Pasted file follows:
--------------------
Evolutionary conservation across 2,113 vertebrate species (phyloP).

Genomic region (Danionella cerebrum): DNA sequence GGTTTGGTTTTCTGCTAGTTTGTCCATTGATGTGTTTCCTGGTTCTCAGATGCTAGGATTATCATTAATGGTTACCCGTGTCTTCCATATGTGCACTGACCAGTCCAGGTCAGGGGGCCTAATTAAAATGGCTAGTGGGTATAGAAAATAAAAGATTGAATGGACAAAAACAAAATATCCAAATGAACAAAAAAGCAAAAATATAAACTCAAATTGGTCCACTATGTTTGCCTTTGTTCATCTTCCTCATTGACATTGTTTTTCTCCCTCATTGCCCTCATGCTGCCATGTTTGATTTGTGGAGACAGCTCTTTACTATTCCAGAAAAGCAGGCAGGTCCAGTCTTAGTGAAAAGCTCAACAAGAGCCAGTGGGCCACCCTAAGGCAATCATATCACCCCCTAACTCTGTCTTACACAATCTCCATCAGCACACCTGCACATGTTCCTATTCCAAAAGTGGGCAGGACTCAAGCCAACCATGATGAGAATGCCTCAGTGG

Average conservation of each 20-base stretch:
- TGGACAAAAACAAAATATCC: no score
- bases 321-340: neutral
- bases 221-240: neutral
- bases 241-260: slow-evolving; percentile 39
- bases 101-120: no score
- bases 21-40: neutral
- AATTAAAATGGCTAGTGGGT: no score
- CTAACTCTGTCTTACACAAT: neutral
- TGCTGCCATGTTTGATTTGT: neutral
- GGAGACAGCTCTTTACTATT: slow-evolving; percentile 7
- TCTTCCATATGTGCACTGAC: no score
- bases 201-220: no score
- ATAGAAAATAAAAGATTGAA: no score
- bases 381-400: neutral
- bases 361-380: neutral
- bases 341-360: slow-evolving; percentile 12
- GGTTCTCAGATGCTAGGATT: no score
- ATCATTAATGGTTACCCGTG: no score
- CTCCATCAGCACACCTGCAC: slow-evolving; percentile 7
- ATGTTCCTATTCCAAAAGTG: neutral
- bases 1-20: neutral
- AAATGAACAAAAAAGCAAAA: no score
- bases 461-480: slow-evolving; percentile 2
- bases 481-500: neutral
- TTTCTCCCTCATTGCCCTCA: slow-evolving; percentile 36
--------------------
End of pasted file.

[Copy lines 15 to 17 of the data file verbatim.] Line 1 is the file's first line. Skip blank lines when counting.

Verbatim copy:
- bases 201-220: no score
- ATAGAAAATAAAAGATTGAA: no score
- bases 381-400: neutral